591. Robert Southey to John May, 11 July [1801] 

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591. Robert Southey to John May, 11 July [1801] ⁠* 

July 11. Bristol.

My dear friend

We reached this place yesterday, & my first business is to write to you. my Mother I have not yet seen, for she is visiting a friend at Bath. my Cousin Margaret I find yet living – it was her wish to live long enough to see me, – a fatality seems to hang upon my foreign expeditions. at my last return I met the news of Lovells death – & now I am arrived to the death bed of one whom I dearly dearly love. [1]  I am afraid that you have but too much reason to understand my feelings by your own.

I am anxious to know my account with you. it will leave me deeply in your debt. my spirits are heavily depressed – nothing but ill tidings greet me. I have purchased health by running in debt – the my Aunt is more insane than ever, – my Mother made wretched by her & half infected by her, – perhaps the fogs & rains physically help to dishearten me. – Yet my own prospects have a sunshine upon them. Wynn has proposed to me to go as Secretary with Drummond [2]  to Palermo first – then to Constantinople. if Edith can go with me I joyfully accept the offer – & wait to know. this hurried me from Lisbon where I should else have remained in conformity to my Uncles wishes & to my own. He highly approves the scheme. its immediate advantage is little – but it carries me prudently to a good climate, & affords a possibility of advancement.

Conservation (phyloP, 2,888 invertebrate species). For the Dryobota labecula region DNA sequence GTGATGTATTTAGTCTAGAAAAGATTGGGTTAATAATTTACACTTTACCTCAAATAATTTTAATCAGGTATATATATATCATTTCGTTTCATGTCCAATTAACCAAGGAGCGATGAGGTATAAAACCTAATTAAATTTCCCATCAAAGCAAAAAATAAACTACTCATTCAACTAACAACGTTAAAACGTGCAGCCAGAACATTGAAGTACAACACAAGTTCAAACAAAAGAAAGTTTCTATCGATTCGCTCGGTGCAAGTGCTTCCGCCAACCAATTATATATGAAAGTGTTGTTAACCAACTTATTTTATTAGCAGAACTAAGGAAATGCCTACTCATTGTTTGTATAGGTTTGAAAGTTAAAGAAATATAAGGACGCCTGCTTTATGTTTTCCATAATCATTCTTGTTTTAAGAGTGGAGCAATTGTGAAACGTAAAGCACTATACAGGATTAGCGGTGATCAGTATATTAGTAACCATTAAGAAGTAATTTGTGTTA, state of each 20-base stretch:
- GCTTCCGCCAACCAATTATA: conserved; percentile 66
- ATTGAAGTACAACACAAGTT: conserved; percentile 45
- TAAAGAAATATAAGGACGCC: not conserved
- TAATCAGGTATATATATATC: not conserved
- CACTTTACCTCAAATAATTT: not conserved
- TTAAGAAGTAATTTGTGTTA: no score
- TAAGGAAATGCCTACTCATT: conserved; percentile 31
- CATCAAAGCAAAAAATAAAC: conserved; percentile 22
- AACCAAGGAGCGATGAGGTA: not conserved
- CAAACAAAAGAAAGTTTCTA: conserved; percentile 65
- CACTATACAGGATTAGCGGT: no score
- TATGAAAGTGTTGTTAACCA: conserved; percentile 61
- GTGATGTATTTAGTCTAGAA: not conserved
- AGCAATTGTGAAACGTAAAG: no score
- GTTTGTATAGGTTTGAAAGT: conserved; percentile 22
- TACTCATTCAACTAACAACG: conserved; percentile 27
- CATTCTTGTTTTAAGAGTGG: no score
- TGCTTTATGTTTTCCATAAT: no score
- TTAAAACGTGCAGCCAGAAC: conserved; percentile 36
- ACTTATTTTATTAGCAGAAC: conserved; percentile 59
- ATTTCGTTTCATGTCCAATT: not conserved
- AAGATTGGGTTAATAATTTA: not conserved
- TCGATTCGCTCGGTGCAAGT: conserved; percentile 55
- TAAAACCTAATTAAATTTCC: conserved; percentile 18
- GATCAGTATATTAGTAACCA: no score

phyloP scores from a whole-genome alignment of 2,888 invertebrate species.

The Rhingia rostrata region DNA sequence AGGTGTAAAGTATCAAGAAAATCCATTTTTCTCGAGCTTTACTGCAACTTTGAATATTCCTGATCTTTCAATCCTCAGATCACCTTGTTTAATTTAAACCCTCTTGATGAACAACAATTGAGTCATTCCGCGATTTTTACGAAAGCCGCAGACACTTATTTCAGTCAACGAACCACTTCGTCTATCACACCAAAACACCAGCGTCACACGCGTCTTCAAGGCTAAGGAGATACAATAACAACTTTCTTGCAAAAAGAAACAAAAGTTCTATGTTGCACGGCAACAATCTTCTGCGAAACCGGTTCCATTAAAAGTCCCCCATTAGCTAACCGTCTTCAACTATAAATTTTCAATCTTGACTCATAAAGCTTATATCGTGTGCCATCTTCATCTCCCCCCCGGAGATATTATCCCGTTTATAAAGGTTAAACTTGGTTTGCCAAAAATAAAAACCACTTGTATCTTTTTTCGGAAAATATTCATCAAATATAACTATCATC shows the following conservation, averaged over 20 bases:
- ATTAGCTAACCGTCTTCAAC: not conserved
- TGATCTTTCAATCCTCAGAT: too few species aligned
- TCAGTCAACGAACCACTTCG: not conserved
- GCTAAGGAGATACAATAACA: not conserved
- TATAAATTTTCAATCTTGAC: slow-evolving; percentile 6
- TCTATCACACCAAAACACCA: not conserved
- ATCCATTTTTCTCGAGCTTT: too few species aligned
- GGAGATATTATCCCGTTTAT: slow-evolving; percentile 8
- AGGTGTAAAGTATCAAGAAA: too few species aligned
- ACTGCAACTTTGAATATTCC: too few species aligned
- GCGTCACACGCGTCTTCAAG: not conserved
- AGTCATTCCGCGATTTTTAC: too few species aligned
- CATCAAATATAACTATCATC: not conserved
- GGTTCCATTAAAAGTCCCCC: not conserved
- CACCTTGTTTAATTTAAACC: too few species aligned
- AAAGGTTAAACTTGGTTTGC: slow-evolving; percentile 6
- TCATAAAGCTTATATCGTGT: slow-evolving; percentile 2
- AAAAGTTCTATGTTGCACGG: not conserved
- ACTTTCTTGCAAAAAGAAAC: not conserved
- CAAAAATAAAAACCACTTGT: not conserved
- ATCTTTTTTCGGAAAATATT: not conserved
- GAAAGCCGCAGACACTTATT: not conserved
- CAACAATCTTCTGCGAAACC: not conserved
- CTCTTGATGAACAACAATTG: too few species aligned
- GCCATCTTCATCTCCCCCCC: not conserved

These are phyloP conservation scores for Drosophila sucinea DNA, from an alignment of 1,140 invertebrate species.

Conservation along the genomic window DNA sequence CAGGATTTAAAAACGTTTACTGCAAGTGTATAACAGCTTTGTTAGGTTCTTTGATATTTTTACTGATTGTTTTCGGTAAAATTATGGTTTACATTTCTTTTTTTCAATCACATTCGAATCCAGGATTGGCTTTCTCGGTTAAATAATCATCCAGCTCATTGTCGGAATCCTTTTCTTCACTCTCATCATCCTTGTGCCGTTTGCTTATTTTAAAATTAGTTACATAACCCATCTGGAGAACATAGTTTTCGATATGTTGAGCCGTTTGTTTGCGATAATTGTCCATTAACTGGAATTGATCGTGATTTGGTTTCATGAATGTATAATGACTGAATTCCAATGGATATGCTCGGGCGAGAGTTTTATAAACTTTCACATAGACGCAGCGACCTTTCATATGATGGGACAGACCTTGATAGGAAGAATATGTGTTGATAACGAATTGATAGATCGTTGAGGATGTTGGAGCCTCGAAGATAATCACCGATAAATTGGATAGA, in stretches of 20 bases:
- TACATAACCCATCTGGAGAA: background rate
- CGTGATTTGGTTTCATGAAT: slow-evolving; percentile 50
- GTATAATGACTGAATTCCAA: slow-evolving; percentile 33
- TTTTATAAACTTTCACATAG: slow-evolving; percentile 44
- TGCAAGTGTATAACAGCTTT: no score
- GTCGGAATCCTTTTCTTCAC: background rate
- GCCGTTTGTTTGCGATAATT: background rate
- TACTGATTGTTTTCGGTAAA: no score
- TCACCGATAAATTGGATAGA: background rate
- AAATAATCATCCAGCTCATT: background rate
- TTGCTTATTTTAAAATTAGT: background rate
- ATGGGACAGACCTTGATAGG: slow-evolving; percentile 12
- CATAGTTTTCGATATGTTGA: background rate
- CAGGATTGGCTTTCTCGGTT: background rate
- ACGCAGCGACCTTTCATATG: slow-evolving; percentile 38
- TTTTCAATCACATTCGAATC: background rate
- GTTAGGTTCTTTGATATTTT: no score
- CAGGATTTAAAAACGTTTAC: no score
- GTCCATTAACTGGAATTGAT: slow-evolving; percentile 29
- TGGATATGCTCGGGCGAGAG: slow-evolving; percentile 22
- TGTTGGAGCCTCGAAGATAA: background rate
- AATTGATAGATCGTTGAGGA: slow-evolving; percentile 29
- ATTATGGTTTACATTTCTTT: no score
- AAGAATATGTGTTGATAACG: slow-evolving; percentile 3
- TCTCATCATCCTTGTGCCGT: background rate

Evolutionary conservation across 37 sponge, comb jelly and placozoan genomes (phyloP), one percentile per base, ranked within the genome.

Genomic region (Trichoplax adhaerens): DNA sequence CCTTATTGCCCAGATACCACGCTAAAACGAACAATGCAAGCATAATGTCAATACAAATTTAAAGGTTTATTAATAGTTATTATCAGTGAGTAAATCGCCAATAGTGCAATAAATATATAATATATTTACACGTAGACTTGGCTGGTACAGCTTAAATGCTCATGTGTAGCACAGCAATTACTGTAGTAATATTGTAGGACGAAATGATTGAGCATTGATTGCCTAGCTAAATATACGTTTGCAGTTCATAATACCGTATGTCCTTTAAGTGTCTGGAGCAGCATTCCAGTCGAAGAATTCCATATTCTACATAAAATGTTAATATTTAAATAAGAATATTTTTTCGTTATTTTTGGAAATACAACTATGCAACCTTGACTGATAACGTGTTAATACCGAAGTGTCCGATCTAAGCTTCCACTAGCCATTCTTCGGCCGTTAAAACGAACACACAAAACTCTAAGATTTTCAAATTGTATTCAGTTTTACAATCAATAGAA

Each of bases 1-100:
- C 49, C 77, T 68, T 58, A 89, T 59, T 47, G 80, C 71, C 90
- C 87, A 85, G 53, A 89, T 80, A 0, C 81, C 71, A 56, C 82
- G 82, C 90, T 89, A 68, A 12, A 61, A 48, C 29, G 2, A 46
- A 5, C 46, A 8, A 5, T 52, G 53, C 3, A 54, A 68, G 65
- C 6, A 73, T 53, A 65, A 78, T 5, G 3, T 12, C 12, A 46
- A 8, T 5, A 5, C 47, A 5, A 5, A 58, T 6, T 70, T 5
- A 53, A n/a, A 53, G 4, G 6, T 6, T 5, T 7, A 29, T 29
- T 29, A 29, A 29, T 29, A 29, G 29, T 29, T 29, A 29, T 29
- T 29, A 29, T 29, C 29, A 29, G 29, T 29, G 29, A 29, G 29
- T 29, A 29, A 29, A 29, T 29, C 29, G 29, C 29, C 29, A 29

My plans for the present I will write to you more at large when the tumult of return has a little subsided. Edith is well & desires her remembrance. we left all well in Lisbon. write to me & believe me

yours with affection

Robert Southey.


Direct to Danvers’s.


Notes

* Endorsement: No 61. 1801/ Robert Southey/ Bristol 11th July/ recd. 13th do/ ansd. 16th do
MS: Harry Ransom Humanities Research Center, University of Texas, Austin
Previously published: Charles Ramos, The Letters of Robert Southey to John May: 1797–1838 (Austin, Texas, 1976), p. 62. BACK

[1] Southey’s cousin, Margaret Hill. BACK

[2] Sir William Drummond (c. 1770-1828; DNB), classical scholar, poet and diplomat; Charge d’Affaires in Denmark 1800-1801, Minister-Plenipotentiary in Naples 1801-1803 and 1807-1808, and Ambassador to the Ottoman Empire in 1803. BACK

Published @ RC

August 2011